I have started a sister blog called Gone to Pot which spouts the merits of the legal Cannabis CBD Oil. I have more continuous sleep since taking drops last thing and my tendonitis in my hand has gone! However, I tweeked my hand getting the seat belt on yesterday and so I used it again last night to have the tendonitis disappear in the morning. And the tumour grew back less in the 3 months between July and October compared to the previous 3 months when I wasn’t taking it. Each time I find out something new and try something new myself it will get blogged.

https://gonetopotblogblog.wordpress.com/

I’ve been thinking about cutting down on the sugar and indeed this week there are less cake highlights to share with you. My mind and mouth are saying that I will cut down but the eyes and the fingers aren’t completely in synch! In fact, unusually I had dessert this week – twice infact -…The Supper Club ladies Alex, Marion, Pam, Maureen, Eileen, Val and myself met at Café Rouge which has re-introduced its mini desserts.  So we succumbed and I had the mini chocolate mousse. Then Jeremy and I had a special 3 course lunch at Esseborne Manor and it was lemon posset for dessert and vanilla macarons with white chocolate filling with the coffee! Heaven! The food there is exquisite.  Jenny, Julia and myself were more constrained when we met in Farnham at Brasserie Blanc by finishing with just a coffee!  Thanks for the lovely cranberry loaf Julia.  It was delicious even without  butter.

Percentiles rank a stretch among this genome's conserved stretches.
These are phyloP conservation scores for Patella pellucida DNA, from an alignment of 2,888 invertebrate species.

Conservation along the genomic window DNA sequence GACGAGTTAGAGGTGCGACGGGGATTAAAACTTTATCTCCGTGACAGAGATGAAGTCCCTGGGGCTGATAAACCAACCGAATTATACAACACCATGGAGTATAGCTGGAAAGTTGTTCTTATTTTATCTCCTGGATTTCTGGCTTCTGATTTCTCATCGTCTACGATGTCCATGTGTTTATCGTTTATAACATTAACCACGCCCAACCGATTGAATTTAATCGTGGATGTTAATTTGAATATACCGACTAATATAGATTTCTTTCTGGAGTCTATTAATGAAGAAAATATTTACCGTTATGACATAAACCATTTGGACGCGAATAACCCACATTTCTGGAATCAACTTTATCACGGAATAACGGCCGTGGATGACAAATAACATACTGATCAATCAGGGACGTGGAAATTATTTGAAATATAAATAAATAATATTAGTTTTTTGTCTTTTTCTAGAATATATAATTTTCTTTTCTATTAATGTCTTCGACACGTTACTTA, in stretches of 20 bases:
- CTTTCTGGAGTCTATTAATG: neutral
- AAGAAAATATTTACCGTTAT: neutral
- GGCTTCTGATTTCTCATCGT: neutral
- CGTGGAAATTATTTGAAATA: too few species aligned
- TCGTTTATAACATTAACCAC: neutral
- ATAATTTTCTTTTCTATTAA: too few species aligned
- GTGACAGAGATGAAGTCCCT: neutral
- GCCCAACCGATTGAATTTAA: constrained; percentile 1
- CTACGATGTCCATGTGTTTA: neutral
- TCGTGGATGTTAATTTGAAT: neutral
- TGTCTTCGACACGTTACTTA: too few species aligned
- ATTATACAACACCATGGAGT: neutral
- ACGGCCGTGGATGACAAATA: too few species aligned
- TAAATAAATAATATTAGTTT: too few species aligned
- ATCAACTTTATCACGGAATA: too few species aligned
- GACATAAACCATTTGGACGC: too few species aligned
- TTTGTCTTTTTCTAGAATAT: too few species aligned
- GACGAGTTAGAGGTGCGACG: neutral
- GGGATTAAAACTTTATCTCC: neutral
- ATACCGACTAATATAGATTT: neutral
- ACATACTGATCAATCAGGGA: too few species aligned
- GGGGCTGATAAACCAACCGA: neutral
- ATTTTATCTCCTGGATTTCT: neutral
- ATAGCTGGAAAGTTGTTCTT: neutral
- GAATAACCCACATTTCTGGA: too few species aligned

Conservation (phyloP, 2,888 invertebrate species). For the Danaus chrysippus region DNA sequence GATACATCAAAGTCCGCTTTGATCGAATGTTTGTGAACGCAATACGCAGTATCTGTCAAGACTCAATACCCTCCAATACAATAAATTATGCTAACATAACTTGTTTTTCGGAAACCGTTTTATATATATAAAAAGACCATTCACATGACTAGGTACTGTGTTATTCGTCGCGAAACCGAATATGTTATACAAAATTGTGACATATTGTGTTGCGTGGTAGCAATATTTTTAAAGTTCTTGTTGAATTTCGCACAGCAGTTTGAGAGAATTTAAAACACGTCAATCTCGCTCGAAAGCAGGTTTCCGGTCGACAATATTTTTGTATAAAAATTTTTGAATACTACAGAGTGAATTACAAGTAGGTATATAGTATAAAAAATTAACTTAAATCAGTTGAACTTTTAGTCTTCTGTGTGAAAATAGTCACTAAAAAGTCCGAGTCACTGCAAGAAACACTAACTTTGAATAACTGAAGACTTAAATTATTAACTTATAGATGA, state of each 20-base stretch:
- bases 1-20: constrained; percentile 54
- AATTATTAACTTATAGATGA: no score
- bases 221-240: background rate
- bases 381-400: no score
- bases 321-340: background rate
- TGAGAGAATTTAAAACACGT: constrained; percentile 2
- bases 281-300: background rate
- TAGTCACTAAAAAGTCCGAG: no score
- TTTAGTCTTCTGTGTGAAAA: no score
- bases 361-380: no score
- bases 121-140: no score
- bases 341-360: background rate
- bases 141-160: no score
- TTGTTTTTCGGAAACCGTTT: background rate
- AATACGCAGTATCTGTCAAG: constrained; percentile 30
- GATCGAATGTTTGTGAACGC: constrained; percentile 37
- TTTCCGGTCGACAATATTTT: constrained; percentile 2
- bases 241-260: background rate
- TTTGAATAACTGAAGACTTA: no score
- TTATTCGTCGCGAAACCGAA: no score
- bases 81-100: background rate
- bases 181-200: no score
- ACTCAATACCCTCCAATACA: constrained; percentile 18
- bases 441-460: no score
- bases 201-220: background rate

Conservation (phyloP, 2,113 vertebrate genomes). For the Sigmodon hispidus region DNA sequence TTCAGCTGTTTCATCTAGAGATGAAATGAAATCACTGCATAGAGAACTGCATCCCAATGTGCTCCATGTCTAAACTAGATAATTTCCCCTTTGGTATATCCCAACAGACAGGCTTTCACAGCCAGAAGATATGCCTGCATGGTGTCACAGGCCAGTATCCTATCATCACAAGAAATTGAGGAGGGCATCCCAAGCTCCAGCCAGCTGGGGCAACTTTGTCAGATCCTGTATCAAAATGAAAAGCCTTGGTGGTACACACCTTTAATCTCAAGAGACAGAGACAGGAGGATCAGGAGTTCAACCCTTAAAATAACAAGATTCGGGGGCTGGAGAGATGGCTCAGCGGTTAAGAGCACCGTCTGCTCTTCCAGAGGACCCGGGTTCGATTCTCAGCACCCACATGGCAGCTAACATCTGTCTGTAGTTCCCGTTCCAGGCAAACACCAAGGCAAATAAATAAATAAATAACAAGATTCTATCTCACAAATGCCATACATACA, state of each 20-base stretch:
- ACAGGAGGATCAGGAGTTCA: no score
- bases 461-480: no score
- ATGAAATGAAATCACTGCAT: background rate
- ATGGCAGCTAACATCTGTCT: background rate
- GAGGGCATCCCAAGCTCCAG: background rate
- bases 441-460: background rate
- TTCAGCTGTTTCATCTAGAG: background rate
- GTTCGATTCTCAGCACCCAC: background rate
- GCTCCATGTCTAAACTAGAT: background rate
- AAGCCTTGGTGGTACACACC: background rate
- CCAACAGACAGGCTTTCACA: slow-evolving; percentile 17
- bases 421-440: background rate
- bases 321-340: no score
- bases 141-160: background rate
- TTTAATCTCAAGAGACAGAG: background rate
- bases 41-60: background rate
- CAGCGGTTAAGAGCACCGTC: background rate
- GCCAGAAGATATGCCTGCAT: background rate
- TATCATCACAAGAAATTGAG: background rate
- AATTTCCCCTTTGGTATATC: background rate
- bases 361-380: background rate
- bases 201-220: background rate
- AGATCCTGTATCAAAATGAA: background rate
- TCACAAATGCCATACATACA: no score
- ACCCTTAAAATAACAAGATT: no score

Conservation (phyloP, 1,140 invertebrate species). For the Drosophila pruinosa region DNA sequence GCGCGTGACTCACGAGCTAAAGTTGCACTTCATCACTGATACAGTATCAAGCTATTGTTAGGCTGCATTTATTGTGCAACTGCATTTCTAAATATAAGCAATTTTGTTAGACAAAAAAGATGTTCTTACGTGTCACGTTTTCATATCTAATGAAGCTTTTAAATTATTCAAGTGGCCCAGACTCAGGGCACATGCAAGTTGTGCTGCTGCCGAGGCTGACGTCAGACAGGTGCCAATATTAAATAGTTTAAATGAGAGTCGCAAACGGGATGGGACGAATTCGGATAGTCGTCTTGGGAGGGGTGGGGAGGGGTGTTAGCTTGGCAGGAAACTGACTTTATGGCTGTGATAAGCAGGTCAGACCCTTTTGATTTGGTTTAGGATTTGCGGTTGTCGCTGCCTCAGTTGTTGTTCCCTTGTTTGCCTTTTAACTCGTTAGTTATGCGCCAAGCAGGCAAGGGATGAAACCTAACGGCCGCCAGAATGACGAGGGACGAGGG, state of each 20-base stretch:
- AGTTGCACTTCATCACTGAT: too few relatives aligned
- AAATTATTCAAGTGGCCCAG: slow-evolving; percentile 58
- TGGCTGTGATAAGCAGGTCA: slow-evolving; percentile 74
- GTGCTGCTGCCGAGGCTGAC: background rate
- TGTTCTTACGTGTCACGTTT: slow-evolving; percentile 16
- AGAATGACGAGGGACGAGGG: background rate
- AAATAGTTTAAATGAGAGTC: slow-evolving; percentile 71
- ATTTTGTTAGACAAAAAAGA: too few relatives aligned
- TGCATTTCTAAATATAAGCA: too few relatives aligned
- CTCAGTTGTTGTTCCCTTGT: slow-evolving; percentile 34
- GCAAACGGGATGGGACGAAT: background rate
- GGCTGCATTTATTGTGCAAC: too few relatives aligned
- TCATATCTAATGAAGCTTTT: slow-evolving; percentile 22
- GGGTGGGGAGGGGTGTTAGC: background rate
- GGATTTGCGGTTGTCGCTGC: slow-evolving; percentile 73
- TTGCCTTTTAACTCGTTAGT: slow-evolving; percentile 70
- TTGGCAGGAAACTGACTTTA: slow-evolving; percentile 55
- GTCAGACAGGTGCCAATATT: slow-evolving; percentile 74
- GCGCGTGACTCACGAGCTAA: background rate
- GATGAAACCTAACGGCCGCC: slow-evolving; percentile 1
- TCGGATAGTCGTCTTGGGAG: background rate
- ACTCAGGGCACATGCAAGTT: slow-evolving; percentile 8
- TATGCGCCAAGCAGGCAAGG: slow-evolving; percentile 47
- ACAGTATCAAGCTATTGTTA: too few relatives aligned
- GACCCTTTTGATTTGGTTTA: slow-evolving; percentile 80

Whilst seeing Alan, the hypnotherapist, I went to the Sefton Tea Room to find they are closing in December to make way for new houses; yes houses not horses – the current residents will be relocated. Here I had a slice of chocolate cake which had apricot filling. A nice combination. Alan told me about Battlers Green Farm Shopping Outlet just 10 minutes from him. There’s an Osprey shop and a cafe!  A great combination! So next time I’ll check out both!